‘Pregnancy’. When did it become such a dirty word? “I’m pregnant”. It sure isn’t in social realms – just one look at the pink and blue-hued Clintons card range and you’ll get the thumbs up. It’s not on a wider scale – the world needs people. But in UK office environs it seems to be the equivalent of announcing you’ve contracted raging genital warts.
Having a baby is the bizarre white elephant lurking in a conference room full of strip lighting and rickety office chairs.
The dictionary definition of ‘pregnant’ is this: “Having a child” or “Full of meaning or significance”. Sure the last one isn’t related to being knocked up, but being pregnant is, indeed, significant.
How many times have you heard a friend say “I haven’t told work yet” or “I’m worried about what work will say.” How many times has your pre-pregnant mind meandered towards that moment one rogue sperm hits home base? Will it mean career suicide? Should we wait? Should we bump uglies with wild abandon? Are you in a career that will boot you out at the first sight of a Clear Blue test in the sanitary disposal unit?
How many times have you listened to a job interviewer tell you about the 15% Fitness First discount the company offers without uttering so much as a word about maternity/paternity packages?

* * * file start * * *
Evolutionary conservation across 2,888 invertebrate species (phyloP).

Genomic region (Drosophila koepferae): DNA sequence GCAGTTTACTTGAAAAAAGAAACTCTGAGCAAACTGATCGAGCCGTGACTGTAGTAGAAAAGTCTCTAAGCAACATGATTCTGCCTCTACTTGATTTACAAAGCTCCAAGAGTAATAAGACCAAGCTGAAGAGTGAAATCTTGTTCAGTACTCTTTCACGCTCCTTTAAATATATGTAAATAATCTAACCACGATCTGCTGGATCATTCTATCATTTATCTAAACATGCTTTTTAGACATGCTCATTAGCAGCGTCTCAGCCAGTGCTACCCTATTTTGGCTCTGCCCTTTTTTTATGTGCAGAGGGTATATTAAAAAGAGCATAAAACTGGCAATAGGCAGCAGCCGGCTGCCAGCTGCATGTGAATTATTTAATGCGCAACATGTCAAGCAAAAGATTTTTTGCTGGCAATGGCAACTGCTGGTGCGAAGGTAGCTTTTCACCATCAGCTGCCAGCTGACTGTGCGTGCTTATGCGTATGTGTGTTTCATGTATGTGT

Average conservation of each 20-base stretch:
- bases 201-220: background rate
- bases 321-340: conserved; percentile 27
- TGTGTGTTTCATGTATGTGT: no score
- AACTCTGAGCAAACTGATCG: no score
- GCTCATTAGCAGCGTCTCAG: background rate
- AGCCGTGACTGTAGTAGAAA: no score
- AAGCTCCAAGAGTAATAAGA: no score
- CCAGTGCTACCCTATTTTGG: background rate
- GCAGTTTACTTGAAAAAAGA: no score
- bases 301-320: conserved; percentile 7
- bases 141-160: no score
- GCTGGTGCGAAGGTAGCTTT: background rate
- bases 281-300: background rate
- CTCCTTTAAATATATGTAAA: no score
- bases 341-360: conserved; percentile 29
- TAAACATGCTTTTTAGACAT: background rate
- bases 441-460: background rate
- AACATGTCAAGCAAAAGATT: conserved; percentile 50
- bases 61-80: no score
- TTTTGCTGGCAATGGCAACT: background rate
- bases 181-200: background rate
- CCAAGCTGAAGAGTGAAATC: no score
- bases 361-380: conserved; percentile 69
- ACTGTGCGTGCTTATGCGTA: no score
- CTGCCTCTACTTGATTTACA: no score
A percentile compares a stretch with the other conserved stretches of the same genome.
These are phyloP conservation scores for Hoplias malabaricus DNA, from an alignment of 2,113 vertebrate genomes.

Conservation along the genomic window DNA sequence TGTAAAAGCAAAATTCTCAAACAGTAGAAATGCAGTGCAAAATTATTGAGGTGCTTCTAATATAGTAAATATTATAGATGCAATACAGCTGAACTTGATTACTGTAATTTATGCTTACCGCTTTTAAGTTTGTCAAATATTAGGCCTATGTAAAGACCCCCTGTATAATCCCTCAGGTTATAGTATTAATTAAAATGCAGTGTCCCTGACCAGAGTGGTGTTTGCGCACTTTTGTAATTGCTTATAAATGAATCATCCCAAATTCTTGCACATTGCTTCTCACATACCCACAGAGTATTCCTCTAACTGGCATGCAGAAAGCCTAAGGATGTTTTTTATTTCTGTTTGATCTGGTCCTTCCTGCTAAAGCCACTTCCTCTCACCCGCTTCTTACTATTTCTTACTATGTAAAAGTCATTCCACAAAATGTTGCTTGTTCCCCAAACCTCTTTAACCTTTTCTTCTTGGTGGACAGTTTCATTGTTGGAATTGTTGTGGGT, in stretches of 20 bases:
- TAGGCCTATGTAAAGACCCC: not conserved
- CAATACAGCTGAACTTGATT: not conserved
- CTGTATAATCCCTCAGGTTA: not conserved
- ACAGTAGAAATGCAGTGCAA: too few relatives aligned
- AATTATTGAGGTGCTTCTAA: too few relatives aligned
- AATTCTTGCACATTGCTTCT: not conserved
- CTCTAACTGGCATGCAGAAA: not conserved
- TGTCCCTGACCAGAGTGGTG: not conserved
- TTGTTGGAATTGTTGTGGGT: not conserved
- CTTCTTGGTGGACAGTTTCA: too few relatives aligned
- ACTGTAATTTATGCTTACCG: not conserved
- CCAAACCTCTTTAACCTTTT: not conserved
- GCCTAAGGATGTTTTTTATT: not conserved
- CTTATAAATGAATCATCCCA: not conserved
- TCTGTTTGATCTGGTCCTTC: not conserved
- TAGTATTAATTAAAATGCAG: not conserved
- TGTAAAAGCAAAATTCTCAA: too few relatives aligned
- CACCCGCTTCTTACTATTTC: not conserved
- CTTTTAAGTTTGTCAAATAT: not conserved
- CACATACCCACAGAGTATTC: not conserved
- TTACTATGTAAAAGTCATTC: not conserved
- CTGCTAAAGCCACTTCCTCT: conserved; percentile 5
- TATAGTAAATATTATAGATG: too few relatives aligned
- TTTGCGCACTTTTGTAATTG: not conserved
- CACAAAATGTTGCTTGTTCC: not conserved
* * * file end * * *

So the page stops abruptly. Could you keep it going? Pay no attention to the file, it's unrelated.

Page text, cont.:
I’m sat slumped here in a bed of Hob Nob crumbs at 38 weeks pregnant. My mind is consumed by primary schools for my daughter Mae. But how can I support her venture into ABCs and encourage her to cash-in her working dreams of being a ‘sandwich maker’ only to know the reality is a cheese and pickle-slathered brick wall?
That the reality is someone else who is less burdened with family might fill her position when she’s on maternity leave. That the reality is being edged out of the building when she’s at her most knackered and vulnerable for a multitude of murky reasons that won’t ever get to tribunal because it’s a fight her employer has already won.
(Employers only have to prove ‘they followed correct procedure’ not ‘is the business case watertight’. Oh and you need a handy £1,300 to pay legal costs. Lose-lose. No, at that point even the strongest contenders bow out of employment Gladiators.)
As the wonderful maternity campaigner Joelie Brearley articulates, we’re ‘pregnant then screwed’.
And it’s not just a light smattering of us. Pregnancy discrimination, which is highly illegal has risen significantly since 2005 with ¾ of women questioned in a recent Equalities and Human Rights Commision survey being patronised out of the building.
“If you come back after maternity leave…”
“Let’s see what happens if you return”
“Things will change!”
Those results equate to 390,000 women across the UK. That’s the population equivalent of the entire city of Liverpool.
“Part of the gender pay gap is driven by how women are supported in the workplace around before and after pregnancy so the government should consider extending pay gap reporting to include return rates after maternity leave,” said Jo Swinson who commissioned the research.